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In Search of The Lost Ones: The German Soldiers of Transylvania in the Second World War and Their Stories Paperback – November 22, 2011
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About the Author
Ms. Emrich is one of the many descendants of these Transylvania Saxons. This is her first non-fiction book. She is active on the web and writes two blogs: Things About Transylvania, and Living a Life of Writing along with her work writing on Transylvania.
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Top Customer Reviews
The book also made me very uneasy, because a lot of the time when we think of German soldiers and the Second World War, we think of the genocide against the Jews. From there conversation about German soldiers shuts down. And so it does among the people of Transylvania too - who are of German descent, moved to Romania as part of an agreement with King Geza 11 and were eventually co-opted to fight a war that was not theirs.
I also found the preface in each chapter well-written, very eerie. He's an example... "The sniper crouches in his snow-covered tree, waiting. He knows that soon a train containing more enemy targets will arrive. He covers his mouth against the bitter cold and prepares. His requirements: white camouflage and a perfect target, one that will strike panic in the others. No one will see him. He needs to make certain there is no chance of escape. He grins when he hears the distant sound of the train and sees the plume of smoke rising up against the land. His targets are coming. They are never human - to consider the targets as such would be harmful to his duty to his country. His only job is to kill, and he lost count of the dead many years ago. The train slows to a halt and with the heat from the steam and the grinding of the wheels the cold and silence is broken. The train door rattles open. Out of the train jumps the first target, and the sniper takes careful aim, and as he pulls the trigger, the sniper sees the face of the man, his gentle brown eyes darting around in the light as if he has seen the sniper... then the target... the man... falls, unmoving, to the ground."
Makes you think doesn't it, that if we saw the enemy's face, if the enemy was a human being in a soldier's mind, if they were men instead of targets, there might be fewer wars.
In Search of the Lost Ones is a good book and I recommend it highly, especially for people who are not just looking for facts, but want to know about the ordinary people behind the historical events.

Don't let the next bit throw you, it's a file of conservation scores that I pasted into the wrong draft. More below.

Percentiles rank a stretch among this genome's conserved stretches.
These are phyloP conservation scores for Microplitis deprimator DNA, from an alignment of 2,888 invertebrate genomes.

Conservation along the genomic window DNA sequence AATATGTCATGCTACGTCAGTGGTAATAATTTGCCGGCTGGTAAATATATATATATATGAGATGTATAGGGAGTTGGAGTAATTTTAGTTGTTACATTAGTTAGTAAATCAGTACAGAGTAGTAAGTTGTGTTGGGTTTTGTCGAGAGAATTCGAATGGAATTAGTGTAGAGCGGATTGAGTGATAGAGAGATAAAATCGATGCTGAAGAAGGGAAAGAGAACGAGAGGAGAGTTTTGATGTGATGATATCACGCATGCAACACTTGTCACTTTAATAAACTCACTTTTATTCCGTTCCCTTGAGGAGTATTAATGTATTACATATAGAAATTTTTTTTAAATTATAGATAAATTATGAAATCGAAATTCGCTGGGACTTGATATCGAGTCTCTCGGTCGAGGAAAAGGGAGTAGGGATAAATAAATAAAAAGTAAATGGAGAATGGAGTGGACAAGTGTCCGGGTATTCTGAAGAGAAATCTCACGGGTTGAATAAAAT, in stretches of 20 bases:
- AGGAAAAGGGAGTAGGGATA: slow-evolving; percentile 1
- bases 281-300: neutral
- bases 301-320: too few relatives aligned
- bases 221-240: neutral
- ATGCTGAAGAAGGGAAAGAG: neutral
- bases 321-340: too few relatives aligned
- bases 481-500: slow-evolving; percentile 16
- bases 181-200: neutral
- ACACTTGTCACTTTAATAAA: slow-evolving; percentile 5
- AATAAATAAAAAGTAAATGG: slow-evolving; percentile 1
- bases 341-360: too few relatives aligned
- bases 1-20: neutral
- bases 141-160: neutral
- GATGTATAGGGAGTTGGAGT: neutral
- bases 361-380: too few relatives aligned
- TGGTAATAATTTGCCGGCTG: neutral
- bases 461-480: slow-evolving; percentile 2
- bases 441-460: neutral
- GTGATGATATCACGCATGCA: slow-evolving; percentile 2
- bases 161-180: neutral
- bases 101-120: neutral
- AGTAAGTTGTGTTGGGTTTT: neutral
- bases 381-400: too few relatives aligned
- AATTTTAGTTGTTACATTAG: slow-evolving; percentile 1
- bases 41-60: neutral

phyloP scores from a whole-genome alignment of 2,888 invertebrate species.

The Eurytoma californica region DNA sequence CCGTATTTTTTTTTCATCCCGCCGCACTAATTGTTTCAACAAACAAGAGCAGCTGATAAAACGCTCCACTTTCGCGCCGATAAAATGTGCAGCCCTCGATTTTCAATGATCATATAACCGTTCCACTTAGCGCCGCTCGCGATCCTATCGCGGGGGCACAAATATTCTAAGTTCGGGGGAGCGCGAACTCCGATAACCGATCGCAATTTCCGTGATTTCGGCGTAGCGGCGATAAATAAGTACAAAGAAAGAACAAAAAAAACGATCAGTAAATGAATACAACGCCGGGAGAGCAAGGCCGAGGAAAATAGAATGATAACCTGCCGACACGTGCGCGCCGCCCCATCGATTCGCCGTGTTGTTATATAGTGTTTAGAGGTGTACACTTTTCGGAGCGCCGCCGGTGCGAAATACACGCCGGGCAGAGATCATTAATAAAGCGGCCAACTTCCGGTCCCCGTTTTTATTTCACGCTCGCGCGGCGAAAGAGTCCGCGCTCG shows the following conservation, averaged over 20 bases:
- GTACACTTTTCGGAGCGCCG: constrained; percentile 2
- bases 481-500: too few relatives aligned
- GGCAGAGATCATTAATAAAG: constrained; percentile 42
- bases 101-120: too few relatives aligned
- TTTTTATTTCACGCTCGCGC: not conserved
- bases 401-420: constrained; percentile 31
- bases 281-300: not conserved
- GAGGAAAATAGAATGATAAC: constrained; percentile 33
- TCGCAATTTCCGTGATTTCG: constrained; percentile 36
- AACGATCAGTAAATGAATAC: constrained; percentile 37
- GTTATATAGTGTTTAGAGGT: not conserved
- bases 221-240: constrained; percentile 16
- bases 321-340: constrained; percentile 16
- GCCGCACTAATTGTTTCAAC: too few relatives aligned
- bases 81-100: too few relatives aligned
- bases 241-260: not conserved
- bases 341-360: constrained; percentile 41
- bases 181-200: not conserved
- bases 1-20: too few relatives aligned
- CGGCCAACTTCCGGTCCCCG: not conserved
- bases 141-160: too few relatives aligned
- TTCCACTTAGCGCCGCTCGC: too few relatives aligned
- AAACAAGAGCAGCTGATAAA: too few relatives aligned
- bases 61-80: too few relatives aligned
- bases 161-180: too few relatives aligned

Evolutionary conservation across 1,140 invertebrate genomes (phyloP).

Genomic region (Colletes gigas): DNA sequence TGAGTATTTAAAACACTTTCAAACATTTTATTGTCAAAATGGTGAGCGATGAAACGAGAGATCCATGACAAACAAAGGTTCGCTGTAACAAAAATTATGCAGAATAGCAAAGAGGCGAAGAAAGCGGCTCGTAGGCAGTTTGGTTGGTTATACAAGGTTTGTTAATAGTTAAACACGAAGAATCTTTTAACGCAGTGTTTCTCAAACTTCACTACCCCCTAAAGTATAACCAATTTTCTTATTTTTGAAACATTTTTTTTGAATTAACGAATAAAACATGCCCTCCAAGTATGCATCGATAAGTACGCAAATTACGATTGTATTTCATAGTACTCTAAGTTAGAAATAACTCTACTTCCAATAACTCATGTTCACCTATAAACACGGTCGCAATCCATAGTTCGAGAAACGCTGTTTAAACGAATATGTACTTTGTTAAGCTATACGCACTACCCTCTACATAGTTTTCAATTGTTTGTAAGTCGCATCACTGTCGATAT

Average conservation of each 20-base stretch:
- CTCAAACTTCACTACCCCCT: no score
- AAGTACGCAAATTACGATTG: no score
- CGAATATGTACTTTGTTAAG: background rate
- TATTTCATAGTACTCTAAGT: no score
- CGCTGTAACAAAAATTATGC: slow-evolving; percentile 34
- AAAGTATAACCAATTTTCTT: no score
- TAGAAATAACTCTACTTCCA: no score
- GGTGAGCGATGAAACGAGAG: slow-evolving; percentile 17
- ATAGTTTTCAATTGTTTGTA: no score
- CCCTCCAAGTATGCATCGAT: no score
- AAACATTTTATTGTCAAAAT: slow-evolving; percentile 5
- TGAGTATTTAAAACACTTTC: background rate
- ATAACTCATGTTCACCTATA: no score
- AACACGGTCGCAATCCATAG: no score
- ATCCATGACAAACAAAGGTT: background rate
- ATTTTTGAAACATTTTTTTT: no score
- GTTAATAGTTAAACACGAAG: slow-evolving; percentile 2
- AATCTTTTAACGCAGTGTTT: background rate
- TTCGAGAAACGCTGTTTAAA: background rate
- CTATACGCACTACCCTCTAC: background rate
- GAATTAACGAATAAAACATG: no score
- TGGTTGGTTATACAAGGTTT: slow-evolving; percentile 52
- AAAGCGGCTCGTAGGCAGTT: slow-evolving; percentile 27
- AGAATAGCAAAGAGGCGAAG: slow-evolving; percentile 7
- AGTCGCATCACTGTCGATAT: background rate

It has so many interesting historical facts. The author obviously had to do a lot of research to put this book together, and many people had to do some deep soul searching to provide the material for the book.
Its a thought provoking book because it makes you wonder how many people in your life right now could be having such a rich history, rich but mixed with painful memories. We only see the smiling faces that they choose to show the world but inside, there could be scars that no eyes can see.
Its a great read and you wont be disappointed. I'm looking forward to her next book.
I did like reading about the traditions, especially about the names. We always joke in my family how my grandparents and all the people living in their village shared the same five first names. After learning of the traditions, it now makes sense. My grandparents came from the village of Sharosh (spelling is probably incorrect) which I'm guessing was in Southern Transylvania since they were not amended to Hungary like the people in the book. Also, most people from their village who emigrated settled in Pennsylavania and then Chicago, not Canada like in the book.
Two stories of my own relatives. My grandfather Michael Salmen, fought in WWI (not WWII like the book). He was a member of the artillery and was subsequently hard of hearing. He also had a piece of shrapnel in his earlobe. I remember my sisters and I crawling up onto his lap and Grandpa letting us feel the piece of shrapnel. I could make out the darkened shape. He was in a hospital in Italy when the war ended and he had to walk all the way back to his home. I thought of him as I read about the young men in the book who had to walk so far to find their families.
Also, my grandma's niece was affected by the war. Her name is Susanna and she is 94 ands till living in Austria. When WWII ended, her husband, Andreas, was away with the army and she had a 7-year-old daughter also named Susanna. The Russian overran their village of Sharosh and took all the women 18 or older as prisoners. She was forced to work in a labor camp in Konstantinovsk, Russia at a tin factory(mine). She was there for five years until her health failed. Then, the Russians sent her to eastern Germany because she was of no further use to them. Her daughter was now twelve. How much she missed! She was also reunited with her husband and another daughter, Renate, was soon born. When an opportunity arose to leave East Germany a few years later, they jumped at the chance and settled in Austria. Their last daughter, Andrea, was born. Through luck and persistence, my mom and I were able to get in touch with Andrea and she has visited us twice. I also met another woman name Polina ( a distant cousin) who also went to the camp and told me a little about it. I was kind of hoping some of this was covered in the book, but it was not.
As I stated earlier, if you have family from Transylvania who lived through the war, this book will prove interesting.